After the Islamic State attack on Paris, there are signs of a rapprochement between Western countries and President Vladimir Putin's Russia. Putin's peace offerings are more style than substance, however.

The West is making tentative steps toward uniting with Russia against Islamic State. French President Francois Hollande, who said a month ago that Putin "is not our ally" in Syria, has promised to talk to U.S. President Barack Obama as well as to Putin "to unite our forces." Obama spoke one on one with Putin for more than 30 minutes at the G-20 summit in Istanbul, a change to the usual practice of mutual avoidance.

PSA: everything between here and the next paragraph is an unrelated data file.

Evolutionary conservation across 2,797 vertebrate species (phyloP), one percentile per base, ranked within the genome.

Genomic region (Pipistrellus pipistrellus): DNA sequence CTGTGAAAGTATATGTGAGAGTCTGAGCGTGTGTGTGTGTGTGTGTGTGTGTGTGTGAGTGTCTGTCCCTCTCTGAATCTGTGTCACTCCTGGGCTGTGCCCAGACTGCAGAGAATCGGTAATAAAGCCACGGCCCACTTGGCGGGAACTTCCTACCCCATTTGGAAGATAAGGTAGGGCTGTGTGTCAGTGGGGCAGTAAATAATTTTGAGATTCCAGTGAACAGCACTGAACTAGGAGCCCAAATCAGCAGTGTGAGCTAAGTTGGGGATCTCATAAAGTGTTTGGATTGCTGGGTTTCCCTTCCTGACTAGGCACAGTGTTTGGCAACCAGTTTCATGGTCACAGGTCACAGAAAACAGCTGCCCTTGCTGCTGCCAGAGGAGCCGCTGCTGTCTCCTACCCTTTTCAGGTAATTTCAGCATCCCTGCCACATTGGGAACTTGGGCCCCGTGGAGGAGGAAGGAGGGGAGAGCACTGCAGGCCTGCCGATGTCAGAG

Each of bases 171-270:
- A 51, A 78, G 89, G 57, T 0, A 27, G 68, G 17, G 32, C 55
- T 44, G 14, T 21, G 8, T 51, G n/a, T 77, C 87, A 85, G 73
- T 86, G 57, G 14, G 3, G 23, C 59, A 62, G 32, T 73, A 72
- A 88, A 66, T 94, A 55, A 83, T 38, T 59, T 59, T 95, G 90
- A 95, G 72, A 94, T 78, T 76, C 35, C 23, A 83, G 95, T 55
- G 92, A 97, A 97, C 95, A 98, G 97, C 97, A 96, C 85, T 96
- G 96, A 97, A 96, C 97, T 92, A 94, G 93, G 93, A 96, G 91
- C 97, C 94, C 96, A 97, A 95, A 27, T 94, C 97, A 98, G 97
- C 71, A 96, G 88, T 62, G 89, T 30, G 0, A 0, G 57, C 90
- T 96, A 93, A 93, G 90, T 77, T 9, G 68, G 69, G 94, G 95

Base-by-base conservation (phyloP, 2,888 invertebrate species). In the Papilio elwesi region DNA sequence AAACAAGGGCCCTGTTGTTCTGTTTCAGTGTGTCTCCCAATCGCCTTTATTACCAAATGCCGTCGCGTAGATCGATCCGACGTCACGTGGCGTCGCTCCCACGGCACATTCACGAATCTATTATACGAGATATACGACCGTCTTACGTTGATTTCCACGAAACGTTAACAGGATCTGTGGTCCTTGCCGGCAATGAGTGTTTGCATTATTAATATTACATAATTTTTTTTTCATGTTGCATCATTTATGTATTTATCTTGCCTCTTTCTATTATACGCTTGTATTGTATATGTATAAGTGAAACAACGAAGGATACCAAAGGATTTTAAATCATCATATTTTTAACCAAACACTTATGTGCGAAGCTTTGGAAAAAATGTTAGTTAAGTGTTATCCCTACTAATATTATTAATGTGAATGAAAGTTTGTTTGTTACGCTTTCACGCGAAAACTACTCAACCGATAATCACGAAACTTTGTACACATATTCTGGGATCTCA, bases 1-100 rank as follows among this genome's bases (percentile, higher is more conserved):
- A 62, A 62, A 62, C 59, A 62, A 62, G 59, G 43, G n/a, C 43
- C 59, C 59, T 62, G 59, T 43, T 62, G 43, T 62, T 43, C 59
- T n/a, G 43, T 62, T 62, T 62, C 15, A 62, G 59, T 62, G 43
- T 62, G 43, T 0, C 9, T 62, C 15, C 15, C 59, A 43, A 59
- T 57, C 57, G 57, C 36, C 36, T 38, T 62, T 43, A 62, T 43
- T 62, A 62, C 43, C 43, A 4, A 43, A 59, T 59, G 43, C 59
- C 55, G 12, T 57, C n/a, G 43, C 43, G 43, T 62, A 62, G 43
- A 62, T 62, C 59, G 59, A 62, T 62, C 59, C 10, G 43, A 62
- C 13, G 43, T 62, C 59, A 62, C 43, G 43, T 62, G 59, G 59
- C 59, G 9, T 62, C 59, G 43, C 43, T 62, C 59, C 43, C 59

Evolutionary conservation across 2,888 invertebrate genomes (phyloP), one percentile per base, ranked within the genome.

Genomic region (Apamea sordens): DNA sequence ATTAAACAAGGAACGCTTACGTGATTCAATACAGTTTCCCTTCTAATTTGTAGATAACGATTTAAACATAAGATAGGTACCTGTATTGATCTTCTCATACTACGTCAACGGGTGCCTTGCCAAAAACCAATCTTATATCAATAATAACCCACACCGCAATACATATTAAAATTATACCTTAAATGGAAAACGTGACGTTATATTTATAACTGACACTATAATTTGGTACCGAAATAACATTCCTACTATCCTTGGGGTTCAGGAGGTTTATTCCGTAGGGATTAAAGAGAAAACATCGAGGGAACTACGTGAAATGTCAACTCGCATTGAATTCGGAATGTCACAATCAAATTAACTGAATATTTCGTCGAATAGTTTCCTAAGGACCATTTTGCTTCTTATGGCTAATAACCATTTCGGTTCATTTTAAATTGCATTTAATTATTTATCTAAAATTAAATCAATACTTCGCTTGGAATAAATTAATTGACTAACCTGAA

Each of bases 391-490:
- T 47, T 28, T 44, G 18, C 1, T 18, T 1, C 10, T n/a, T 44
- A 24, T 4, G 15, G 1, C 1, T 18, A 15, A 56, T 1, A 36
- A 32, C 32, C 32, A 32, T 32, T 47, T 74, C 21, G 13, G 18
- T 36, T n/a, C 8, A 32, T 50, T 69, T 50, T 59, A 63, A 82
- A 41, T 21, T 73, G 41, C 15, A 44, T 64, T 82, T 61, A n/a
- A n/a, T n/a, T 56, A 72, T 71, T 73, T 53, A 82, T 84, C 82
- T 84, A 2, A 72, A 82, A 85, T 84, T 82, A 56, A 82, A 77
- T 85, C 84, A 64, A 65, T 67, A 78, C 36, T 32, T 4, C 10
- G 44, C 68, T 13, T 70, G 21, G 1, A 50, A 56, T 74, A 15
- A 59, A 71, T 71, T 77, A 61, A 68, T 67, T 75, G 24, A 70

Western openness to a "grand coalition" against Islamic State doesn't mean it will happen, though; there are still plenty of political differences to resolve and roles in the conflict to divide once that's done. Nor has Putin given ground on Ukraine. For about six weeks, the conflict zone was quiet; Putin had apparently leaned on the pro-Russian insurgents to cease fire as the Russian air force started bombing Syria. In November, however, the Ukrainian military usually reports several deaths a day. On Sunday, for example, three Ukrainian soldiers were reported killed.